OMG Transatlantic Tax Talks: Ariel Jurow Kleiman


Ariel Jurow Kleiman

Read more about Ariel Jurow Kleiman


Michael Devereux (Oxford)
Lilian Faulhaber (Georgetown)
Michelle Hanlon (MIT)
Jim Hines (Michigan)
Wolfgang Schön (Max Planck)
John Vella (Oxford)

What is OMG?

On behalf of the Oxford University Centre for Business Taxation, University of Michigan, Massachusetts Institute of Technology, Max Planck Institute for Tax Law and Public Finance, and Georgetown University Law Center, we are excited to announce the OMG Transatlantic Tax Talks will continue this academic year. (Why OMG? Oxford-Michigan-MIT-Munich-Georgetown.) 

This speaker series will be taking place on Zoom. It is an interdisciplinary series, with experts in taxation from law, economics, and accounting presenting their work.

Ariel Jurow Kleiman, Loyola Law School, will present her paper "The Subjective Costs of Taxation" on Thursday 16 March. 

All talks will be on Zoom at 12:00 Eastern time/4:00 UK/5:00 CET. Presenters will speak for about 20 minutes, and the remaining 40 minutes will be used for Q&A.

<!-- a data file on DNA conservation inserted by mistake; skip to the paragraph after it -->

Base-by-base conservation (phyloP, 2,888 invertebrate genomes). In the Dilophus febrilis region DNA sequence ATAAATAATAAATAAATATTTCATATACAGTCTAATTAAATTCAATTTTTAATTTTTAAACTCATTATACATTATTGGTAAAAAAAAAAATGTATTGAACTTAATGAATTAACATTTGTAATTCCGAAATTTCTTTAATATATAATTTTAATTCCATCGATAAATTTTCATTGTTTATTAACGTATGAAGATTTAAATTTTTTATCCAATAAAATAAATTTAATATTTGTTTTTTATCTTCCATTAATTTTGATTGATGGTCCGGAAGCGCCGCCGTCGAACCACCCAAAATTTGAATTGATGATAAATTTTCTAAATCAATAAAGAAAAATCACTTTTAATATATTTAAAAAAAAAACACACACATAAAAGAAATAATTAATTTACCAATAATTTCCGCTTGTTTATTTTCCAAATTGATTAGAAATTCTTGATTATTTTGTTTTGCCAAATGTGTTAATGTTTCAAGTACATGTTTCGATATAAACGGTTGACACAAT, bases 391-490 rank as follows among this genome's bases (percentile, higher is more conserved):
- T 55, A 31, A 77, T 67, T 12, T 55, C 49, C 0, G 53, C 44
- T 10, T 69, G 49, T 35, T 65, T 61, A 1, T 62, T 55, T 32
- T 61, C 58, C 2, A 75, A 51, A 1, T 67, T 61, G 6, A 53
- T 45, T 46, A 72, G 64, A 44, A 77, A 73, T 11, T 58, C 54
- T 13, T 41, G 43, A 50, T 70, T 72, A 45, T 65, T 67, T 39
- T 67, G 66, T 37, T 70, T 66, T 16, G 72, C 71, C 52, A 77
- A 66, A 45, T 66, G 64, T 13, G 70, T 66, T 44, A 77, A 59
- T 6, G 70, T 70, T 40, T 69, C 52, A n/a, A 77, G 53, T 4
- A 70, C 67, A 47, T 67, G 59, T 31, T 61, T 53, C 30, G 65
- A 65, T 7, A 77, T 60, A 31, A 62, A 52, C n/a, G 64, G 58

This Article introduces and estimates the “subjective costs” of tax compliance, which are the costs of tax compliance that people experience directly and individually. To measure these costs, we conducted a survey in which we asked taxpayers how much they would pay to reduce the unpleasantness associated with filing a tax return. The survey revealed that taxpayers are more bothered by anxiety associated with tax filing than by any aggravation associated with the compliance tasks directly. Survey respondents also only ascribed meaningful value to eliminating all tax compliance work; they ascribed almost no value to marginal time savings. When it comes to valuing time saved on taxes, it’s all or nothing. Finally, we found that high-income taxpayers and taxpayers with complex returns were not willing to pay much more to eliminate tax compliance burdens relative to an average taxpayer.

These findings have important implications for theory and policy. From a theoretical perspective, these survey results call into question the nearly universal practice of using market wages to monetize the time that people spend on tax compliance work. Regarding policy, these findings counsel policymakers to think big when it comes to reducing tax compliance costs, focus on anxiety over aggravation, and prioritize reforms that affect low-income taxpayers.